There are other Kurds living in Iraq and Syria. Syrian Kurds are represented by the “Democratic Union Party” (PYD). The PYD was established in 2003 as a major opposition party to the Syrian government located in Northern Syria in an area contiguous with Turkey, thus an additional potential challenge for Turkey as well. In 2012 the PYD (in Syria) formed local militias or People’s Protection Units (YPG) to help Kurds cooperate for their own security and to assist the United States in its fight against ISIS. The US armed the YPG through a broader group known as the Syrian Democratic Forces (SDF). The SDF includes Kurdish militia in Northern Syria – Syrian Kurdish militia (YPG) are being armed with American weapons. When the SDF was founded in 2015, The Economist described it as “essentially a subsidiary of the Kurdish YPG. Likewise CNN reports that
“The United States has denied supplying the YPG with weapons but says it provides tactical support to the Syrian Democratic Forces, the umbrella group in which the YPG is the main component.”
Thus, Turkey is weary about any affiliations between the PKK (in Turkey) and the PYD (in Syria), especially since the PYD has established armed security units (YPG) that Ankara believes are armed, dangerous, and affiliated with the PKK in Turkey.
Not only are foreign relations with Turkey involving Kurds on the Turkish border a problem for the future, the future Syrian government will have to be extra creative when handling the indigenous Kurds who have exercised a degree of autonomy during the Syrian conflict unknown previously. In 2012 Assad essentially relinquished control of Northeast Syria to the Kurds. This area is home to the bulk of the country’s oil reserves (also across the border of Iraq’s oil reserves) and some of its prime agricultural lands. As much as Syria, Iraq and Turkey might want to see them go away, the Kurds are certainly a player in Syria’s future as well as the futures of Iraq and Turkey.
To complicate the situation, another group of Kurdish militants known as the Peshmerga exist in Northern, Iraq also close to Turkey and Syria. Since the Peshmerga aided the US in its war with Iraq, they have long been considered a US ally.
Thus, Bilal Wahab Soref Fellow at The Washington Institute notes the strong toes between the US and Iraqi Kurds:
“As reliable on-the-ground partners to the United States, the Kurdish forces in Syria, like their brethren in Iraq, have gained a reputation as fierce fighters and a bulwark against the Islamic State (also called ISIS, ISIL, or Daesh). Indeed, the Kurdish fighters have often been portrayed as foot soldiers for the United States in Syria. In that regard, not only did the People’s Protection Units (YPG) and Peshmerga defend the Kurdish population, they are also slated to be instrumental in the U.S. led coalition efforts.”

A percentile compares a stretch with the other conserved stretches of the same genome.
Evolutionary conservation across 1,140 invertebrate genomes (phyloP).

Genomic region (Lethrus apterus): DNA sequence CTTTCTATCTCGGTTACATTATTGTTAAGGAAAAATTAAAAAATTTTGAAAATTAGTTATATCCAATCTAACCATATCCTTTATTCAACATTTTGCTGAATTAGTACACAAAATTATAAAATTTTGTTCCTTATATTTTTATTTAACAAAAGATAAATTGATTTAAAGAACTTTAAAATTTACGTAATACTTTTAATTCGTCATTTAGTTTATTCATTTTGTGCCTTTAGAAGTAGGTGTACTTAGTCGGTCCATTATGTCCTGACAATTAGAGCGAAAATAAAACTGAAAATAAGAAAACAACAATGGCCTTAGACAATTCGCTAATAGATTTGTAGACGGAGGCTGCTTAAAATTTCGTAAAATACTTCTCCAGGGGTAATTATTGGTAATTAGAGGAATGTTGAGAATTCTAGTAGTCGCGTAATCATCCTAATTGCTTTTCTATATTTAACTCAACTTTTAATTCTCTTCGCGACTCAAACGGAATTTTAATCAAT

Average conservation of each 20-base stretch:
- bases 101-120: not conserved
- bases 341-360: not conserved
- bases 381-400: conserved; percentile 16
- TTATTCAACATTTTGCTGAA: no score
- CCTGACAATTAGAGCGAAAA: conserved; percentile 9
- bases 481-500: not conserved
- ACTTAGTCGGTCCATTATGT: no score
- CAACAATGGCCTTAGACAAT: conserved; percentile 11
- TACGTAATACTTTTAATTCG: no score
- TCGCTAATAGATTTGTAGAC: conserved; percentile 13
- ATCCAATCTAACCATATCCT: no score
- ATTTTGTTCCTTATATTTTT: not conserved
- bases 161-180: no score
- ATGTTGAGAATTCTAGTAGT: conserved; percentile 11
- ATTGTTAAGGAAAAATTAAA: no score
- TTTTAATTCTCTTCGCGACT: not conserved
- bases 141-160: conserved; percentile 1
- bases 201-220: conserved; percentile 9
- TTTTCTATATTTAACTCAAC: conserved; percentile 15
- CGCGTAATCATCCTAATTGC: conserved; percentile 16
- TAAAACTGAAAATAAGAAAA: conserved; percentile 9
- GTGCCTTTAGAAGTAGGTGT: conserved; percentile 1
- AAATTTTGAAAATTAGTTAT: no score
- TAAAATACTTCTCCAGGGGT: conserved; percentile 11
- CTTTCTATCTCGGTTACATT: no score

Clearly, the participation of Syrian Kurds (who have not yet been invited to participate in the Geneva negotiations) in the Astana Process is a crucial issue. Turkey remains adamantly opposed to Kurdish participation, while Russia continues to insist that the Kurds be included. Since the date of the meeting and list of participants has not yet been concluded, there is still time to include the Kurds. It is hard to imagine a peace process in which a major party to the conflict such as the Kurds (a party with a long standing cultural tradition and historical roots in Northern Syria, Iraq, and Southern Turkey) is excluded.
Nonetheless, Turkish Foreign Minister Mevlut Cavusoglu announced today that:
“The Syria’s Kurdish Democratic Union Party (PYD) will not take part in the talks on Syrian settlement in Astana. As for its armed wing, the YPG, if they lay down arms and support the territorial integrity of Syria instead of forming a terrorist canton, they will be included in the country’s government. If they do not refuse terrorism… we will continue our struggle against them.”
Ankara simply desires a Turkey friendly region in Northern Syria. If Kurdish militants lay down their arms, as far as Turkey is concerned, they will be admitted to the negotiation table in Astana.
The other party whose presence at Astana is as yet undecided is the previously mentioned Syrian High Negotiation Committee (HNC) the umbrella group for Syrian opposition groups. What the World Journal failed to mention above is that HNC is a Saudi-backed and formulated umbrella organization.